What happens when an infant is abandoned?

By Sierra Pedraja - Editor
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For most parents, the day of their child’s birth is one of the most joyous days to be experienced. It’s a time of adaptation and exploration of newfound love.

For many mothers, however, the feeling of excitement and hope is replaced with fear of financial struggles, social stigmas and an impeding loss of security.

According to a report done by the Michigan Department of Community Health, 57 babies were abandoned each day in the United States in 2001.

After the establishment of the Safe Haven law, which allows mothers to turn over babies who are under 72 hours old to safe places like hospitals, police departments and fire stations, the number of babies killed due to abandonment dropped significantly.

“The Michigan Safe Haven law allows parents to safely surrender their newborn child no more than 72 hours old to an employee who is inside and on duty at any hospital, fire department, police station, or by calling 911, without any threat of prosecution,” said Michigan adoption attorney, Julie Plath. “They release the baby so he can be adopted.”

All 50 states have adopted a law which protects mothers from persecution if they safely turn over an unwanted child to the appropriate designated safe spots.

 Some stop to ask "How can a mother abandon her baby?" and, "Why would a mother just leave her own child after nine months of pregnancy?"

Some legal experts in the field of adoption believe there are a number of reasons as to why a mother would abandon their child, including, experiencing an unexpected pregnancy, problems with the child’s father, and fear of social reproductions.

Who has automatic custody of an abandoned baby?

According to the report done by the Michigan Department of Community Health, all babies who have been turned over at designated safe spots have either been adopted or returned to the mother, who still has rights to the child even if she at one point abandoned the child. If a mother changes her mind after turning over her child, she must go through court proceedings to regain custody.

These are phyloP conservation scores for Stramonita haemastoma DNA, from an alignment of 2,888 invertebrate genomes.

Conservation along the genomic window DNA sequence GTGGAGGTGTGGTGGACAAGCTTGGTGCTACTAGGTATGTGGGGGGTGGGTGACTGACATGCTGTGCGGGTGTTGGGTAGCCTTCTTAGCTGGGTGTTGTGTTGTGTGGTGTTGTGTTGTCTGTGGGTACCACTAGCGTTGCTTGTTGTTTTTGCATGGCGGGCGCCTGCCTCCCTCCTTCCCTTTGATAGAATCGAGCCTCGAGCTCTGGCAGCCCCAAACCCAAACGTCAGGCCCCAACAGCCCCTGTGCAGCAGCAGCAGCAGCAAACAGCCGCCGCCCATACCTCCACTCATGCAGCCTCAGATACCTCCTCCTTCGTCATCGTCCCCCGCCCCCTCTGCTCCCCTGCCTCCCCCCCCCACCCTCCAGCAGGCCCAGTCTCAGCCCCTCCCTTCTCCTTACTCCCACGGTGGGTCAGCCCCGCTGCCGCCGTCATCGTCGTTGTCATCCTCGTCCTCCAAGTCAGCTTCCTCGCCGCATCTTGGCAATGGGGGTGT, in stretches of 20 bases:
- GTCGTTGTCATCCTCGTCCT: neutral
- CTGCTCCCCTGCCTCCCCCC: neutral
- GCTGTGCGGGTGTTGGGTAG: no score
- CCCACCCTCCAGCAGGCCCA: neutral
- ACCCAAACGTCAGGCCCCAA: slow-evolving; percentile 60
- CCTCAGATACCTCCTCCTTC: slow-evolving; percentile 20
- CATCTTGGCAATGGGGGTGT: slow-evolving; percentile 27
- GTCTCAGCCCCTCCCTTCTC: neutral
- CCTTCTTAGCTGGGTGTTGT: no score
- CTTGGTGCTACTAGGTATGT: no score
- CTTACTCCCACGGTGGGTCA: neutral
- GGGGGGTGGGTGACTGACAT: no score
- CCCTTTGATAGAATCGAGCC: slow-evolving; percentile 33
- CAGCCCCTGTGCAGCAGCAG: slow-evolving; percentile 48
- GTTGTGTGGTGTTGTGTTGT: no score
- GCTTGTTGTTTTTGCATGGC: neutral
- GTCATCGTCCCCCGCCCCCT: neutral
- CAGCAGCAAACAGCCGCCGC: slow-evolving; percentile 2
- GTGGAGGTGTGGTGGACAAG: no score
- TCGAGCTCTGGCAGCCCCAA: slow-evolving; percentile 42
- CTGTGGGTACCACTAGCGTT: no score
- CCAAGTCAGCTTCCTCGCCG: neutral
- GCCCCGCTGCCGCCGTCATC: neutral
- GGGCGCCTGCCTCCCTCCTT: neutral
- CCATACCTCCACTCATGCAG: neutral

“Up to the point where mother's rights are terminated, she can change her mind. Once her rights are terminated and the 21 day appeal period has expired, but before the order of adoption is entered, she'd have to prove some type of duress, undue influence, or fraud," Plath said.

 “Once the final order of adoption is entered, it would be difficult to reverse the adoption absent fraud and then the best interest of the child.”

If the parents of the child cannot be located, the child becomes a ward of the state. If the child is turned over at a safe haven location, the state will take automatic custody and the mother will not be located unless abuse is suspected.

 However, efforts will be made to contact a non-surrendering parent such as the child’s father.

Can one keep a baby left on their doorstep?

In the case of abandoned babies who wind up in the hands of people other than medical professionals, the law doesn’t have a direct stance on what would happen if someone kept a baby they found.

“If a person had illegal possession of a child, it would depend on the facts of the situation and the prosecution as to what to charge the person with,” said Plath.

Michael McAllister, a government relations attorney in Florida, went on further to explain that an ordinary person with no legal ties to a child cannot just “keep” a baby they found; rather, they’re obligated to turn the child over to the state.

“A child can only have one legal guardian at a time. So, if a baby were found in the bushes, it would have to be turned over to protective custody of the state,” Mcallister said. “Only a formal adoption would give the right to keep a “found” child.”

Deaths despite the protective laws

The report done by the MDCH says that despite efforts by states to make the Safe Haven law and its nationwide equivalent public knowledge, babies are still dying from exposure to the elements when abandoned.

In Los Angeles County alone, 49 infants were abandoned between 2001 and 2006. Out of those 49, the report says only 10 of those babies survived.

The likely scenario is that the 10 were found before weather conditions or starvation set in.

Creative efforts to save lives

States like Indiana have made safely turning over an unwanted child easier for mothers who are incapable of taking care of their babies.

According to NBC News, two safe haven baby boxes were placed at fire stations.

The boxes are climate controlled and padded and are designed to lock once a child is placed in the box and the door is closed.

Once a child is placed inside the box, motion sensors will send a 911 call, alerting officials right away that a child has been left inside the box.

Deaths attributed to abandonment have dropped over the years due to laws protecting the birth mother and additional state resources, but incidents do still happen. 

To find out more information on the Safe Haven Law, click here.

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